Funny how attempts to impose sharia (by force or legal attrition) never elevate the status of women except in an apologist’s imagination (and anecdotes about how bad things were in 7th-century pre-Islamic Arabia don’t apply to modern standards of human rights). But, the argument goes, those parties are somehow never doing it “right.” It’s all a misunderstanding of the true principles of sharia law. So, let’s try it in your country, and this time things will be different. Really.
“Iraqi women fear going public as candidates,” by Kim Gamel for the Associated Press, October 6:
BAGHDAD – The 38-year-old teacher wanted to participate in Iraq’s first provincial elections in four years “” until she realized that a new law would require the ballot to list her name, not just her party.
Even as violence has declined, lingering fear bred by rampant crime and a small but die-hard insurgency has left many Iraqi women afraid to run in the elections, to be held by Jan. 31.
“I feel that I am unprotected,” said the teacher, speaking by telephone on condition of anonymity because of her fears. “I am not going to run in the elections because I fear for the safety of members of my family who might be targeted.”
The teacher, a Sunni who considers herself a political independent, hails from Baqouba, a former stronghold of al-Qaida in Iraq some 35 miles northeast of Baghdad. Al-Qaida and other Sunni extremists have frequently attacked more moderate Sunnis who cooperate with the Iraqi government or U.S.-led forces.
The election jitters are part of a larger concern about violence and traditional values or prejudice sidelining women from important jobs. The constitution provides that men and women have basic legal rights such as voting and owning property and suing in court. But deep differences exist within Iraqi society over the role of women and of Islam.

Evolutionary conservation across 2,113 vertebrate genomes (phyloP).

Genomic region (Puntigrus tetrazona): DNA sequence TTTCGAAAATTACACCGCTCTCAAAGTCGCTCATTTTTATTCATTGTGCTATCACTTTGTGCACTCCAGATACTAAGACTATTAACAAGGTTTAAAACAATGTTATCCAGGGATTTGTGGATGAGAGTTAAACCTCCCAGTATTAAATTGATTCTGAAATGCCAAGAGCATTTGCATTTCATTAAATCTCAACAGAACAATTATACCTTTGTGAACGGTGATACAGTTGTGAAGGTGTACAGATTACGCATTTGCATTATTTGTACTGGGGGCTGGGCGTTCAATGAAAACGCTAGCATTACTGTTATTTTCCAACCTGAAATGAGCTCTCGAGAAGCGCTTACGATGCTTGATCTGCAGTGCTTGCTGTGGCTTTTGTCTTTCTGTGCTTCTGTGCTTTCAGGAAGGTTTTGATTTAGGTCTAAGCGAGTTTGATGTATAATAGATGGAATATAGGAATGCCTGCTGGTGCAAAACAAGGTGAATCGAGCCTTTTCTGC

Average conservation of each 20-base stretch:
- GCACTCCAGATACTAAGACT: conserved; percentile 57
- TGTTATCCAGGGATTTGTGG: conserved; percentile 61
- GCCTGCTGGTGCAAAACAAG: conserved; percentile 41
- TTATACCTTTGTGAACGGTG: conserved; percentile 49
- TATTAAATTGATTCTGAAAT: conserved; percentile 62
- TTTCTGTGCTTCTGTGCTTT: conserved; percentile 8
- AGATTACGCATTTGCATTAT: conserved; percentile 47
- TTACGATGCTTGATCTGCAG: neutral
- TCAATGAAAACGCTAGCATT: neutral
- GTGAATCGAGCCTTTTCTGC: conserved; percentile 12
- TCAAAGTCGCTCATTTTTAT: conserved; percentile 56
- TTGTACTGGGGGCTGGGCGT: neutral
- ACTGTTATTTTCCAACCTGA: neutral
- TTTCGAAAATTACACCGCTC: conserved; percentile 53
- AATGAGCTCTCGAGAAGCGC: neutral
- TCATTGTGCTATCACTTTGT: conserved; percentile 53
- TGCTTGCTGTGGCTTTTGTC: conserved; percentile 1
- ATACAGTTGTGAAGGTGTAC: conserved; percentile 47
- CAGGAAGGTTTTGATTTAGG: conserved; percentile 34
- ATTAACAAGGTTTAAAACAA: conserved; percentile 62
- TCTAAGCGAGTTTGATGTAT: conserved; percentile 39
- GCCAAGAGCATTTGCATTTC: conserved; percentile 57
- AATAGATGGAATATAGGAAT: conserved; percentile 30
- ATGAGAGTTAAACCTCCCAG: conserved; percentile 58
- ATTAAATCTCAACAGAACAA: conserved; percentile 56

Under heavy U.S. pressure to promote gender equality, the Iraqis agreed to a 25 percent quota for women in the last elections for parliament and provincial councils, both held in 2005. A law paving the way for the new vote to be held by Jan. 31 maintains that requirement, opening the door for women to make up at least a quarter of the provincial councils.
But there’s a crucial difference this time.
In the past elections, names did not appear on the ballot “” only numbers and symbols identified with political parties. That system helped empower well-organized religious parties and left many Iraqis feeling little connection with elected officials who were supposed to represent them.
In the new vote, the names of candidates must be presented to voters.
The change to a so-called open list has scared some qualified Iraqis from running, particularly women. Activists are worried there won’t be enough women to meet the 25 percent threshold, or that the parties will just find women to act as figureheads to fill the quota.
Said Arikat, a spokesman for the U.N. mission in Iraq, noted that “some statistics show that when countries move from closed to open lists, women don’t fare as well.” […]
The problem is more acute for women who have come under attack simply for wearing makeup or refusing to don head scarves and head-to-toe black robes “” behavior deemed un-Islamic by extremists.
Women also have come under scrutiny for defying traditional norms that discourage them from mixing with men or occupying a public role.
“The women are afraid because their names will be published … because of al-Qaida, because of terror groups and extremists,” said Nirmeen Othman, a former minister for women’s affairs.